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Expedition Dinosaur: TELUS World Of Science

Dinosaur

By Almalexia

Have you ever done something that has taken you from a grown-ass adult with responsibilities and world fears to the size one shoes of your childhood self?

It’s a feeling that I hold near and dear to my heart. One that, the older I get, the more I find it harder to attain. But there are some things in this weary world that lead me to that nostalgic, carefree feeling; Pokémon games, the ribs my Omi makes me and the basement of my parents’ house, to name a few, all bring me that wistful warmth. However, there is one thing that towers above them all. One thing that I strive for, that I do my best to absorb as much as possible…

DINOSAURS.

I absolutely adore dinosaurs. There’s something about the magnificence, the grandeur of their forms that instills awe in me. It’s like looking at a mountain, only dinosaurs don’t exist anymore, and they could have eaten you whole, which is pretty metal.

With my luck, I was graciously offered the chance to check out the new TELUS World of Science (TWOS) exhibit, titled ‘Expedition Dinosaur.’ This was the first media opportunity I had received, and it was for DINOSAURS? Best day ever.

Well, let me rephrase that. It was a way to pass the time, and still pretty cool. Let me explain.

This Dinosaur exhibit just wasn’t for me. There were a few interesting things, like some fake fossils that were covered in rubber crumbs for kids to uncover. There were a couple of staff members roleplaying as ancient archaeologists and that was nice, very enjoyable. They also had some large dinosaurs that were mechanized and moved slightly within the confines of their fences.

This is where they lost me.

The dinosaurs they had on display were all made of rubber. This would be okay, I mean, it mimics the texture of reptile skin, and from a distance, it looked realistic. Unfortunately, there were multiple spots on the dinosaurs where you could see tears, and a lot of them were repaired with black electrical tape that stuck out like a sore thumb.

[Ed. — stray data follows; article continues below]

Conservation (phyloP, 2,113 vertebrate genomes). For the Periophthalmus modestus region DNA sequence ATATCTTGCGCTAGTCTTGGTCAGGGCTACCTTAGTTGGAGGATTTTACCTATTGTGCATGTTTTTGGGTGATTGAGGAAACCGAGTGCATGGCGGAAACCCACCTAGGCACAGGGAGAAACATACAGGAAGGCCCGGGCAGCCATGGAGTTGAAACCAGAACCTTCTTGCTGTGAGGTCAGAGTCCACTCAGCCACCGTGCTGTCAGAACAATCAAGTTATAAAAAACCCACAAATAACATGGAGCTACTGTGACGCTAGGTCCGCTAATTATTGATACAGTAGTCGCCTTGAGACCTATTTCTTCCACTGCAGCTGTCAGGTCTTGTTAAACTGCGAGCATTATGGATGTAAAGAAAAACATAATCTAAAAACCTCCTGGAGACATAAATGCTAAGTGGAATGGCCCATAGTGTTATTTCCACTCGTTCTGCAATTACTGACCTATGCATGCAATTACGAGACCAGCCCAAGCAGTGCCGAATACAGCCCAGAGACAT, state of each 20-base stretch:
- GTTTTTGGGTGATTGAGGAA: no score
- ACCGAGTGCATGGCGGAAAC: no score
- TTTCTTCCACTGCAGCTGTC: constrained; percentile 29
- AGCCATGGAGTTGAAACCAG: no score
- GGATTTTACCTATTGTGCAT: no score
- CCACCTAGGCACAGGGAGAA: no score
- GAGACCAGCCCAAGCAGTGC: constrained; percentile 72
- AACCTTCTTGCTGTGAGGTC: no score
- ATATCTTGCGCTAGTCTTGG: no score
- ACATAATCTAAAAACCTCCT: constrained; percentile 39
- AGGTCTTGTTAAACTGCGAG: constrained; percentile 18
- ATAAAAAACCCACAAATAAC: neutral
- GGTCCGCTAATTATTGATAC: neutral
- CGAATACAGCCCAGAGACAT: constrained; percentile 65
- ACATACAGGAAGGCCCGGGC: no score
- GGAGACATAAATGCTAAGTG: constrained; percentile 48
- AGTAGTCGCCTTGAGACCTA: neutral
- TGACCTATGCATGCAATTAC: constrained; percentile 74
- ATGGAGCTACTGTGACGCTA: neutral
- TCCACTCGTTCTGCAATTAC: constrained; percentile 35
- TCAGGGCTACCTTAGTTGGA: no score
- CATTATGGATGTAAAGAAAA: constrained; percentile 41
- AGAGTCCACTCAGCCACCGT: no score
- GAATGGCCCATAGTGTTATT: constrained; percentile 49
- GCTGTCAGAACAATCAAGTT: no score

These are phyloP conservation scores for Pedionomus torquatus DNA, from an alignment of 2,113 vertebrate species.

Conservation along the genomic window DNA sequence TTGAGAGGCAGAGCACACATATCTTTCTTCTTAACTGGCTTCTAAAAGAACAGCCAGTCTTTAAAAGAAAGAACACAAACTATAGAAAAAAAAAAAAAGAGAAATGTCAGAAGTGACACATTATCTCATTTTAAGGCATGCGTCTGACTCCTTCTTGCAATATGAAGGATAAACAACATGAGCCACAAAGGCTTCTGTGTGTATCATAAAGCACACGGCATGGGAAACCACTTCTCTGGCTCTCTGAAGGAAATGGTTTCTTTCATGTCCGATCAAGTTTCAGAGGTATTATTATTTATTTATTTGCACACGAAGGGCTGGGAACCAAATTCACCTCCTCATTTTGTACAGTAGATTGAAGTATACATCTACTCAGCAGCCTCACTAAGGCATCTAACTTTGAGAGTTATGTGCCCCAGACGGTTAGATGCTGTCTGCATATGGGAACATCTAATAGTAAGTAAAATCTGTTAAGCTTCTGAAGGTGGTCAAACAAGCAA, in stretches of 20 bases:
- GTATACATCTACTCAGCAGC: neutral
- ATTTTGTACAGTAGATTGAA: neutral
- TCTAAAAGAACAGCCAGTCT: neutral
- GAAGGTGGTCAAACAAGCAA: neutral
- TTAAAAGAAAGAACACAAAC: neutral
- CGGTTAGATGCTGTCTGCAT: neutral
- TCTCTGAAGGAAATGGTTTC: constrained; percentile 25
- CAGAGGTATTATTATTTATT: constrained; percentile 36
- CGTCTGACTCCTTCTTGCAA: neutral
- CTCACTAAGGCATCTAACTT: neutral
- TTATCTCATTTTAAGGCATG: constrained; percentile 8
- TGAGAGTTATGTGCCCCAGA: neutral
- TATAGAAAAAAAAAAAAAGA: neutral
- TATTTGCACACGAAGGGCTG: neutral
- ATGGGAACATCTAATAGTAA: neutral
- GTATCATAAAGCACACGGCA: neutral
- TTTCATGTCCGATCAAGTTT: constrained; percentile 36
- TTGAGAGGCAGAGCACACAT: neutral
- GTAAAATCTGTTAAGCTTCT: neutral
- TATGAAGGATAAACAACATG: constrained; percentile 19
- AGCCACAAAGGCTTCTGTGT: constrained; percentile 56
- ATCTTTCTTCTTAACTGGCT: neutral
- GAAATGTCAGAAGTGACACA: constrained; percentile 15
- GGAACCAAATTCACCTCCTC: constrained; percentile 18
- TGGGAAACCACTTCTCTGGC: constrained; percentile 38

Keep in mind these dinos are behind a fence that children can’t cross, so the tears must have happened beforehand.

Rubber also JIGGLES. When the dinos move around, their horns, spikes, tails, hands, all shudder around like the dinos are experiencing some moderate stage fright. Who could blame them with all those kids running around?

Now, I will admit I am biased. I grew up going to the Royal Tyrrell Museum in Drumheller, which is the epitome of all dinosaur museums. I mean, the place is huge. I went once or twice a year and would now consider myself spoiled rotten when it comes to dinosaur content. So the TWOS just didn’t have the same lustre as I had hoped for. I imagined something to the scale of the Royal Tyrrell, and when I didn’t see it, I felt let down.

I’ll be the first to admit. That was my fault.

There is, however, a silver lining that perhaps makes the whole exhibit worthwhile, depending on your situation.

There were kids EVERYWHERE, as far as the eye could see. Little knee-high munchkins slack-jawed with amazement wandered the room like zombies. This is exactly why the TWOS Exhibition Dinosaur is worth it. If you’ve got kids or are a kid, it is all up in your wheelhouse.

I saw so many kids talking to their parents about their extensive dinosaur knowledge, kids who were scared to go near the lifelike dinos and kids who were really enjoying the few interactive events. The joy emanating from the children was contagious, and it was really nice to see that childlike sense of wonder that I was chasing flowing out of these kids.

You could see it infect the adults as well. The grandparents were laughing with the kids, parents smiling, listening to their kid boast about the statistics of a Pachycephalosaurus, then laughing when they couldn’t say it right. It was kind of magical.

On your own, as a young adult, the $14.95 price tag might be a little steep, considering it’s less than an hour of activity. But if you’re a parent with kiddos, and you’re looking to beat the heat and make your kids’ day, it’s probably the place to go.

To read more about Expedition: Dinosaur head to their website, and to book tickets, head here.

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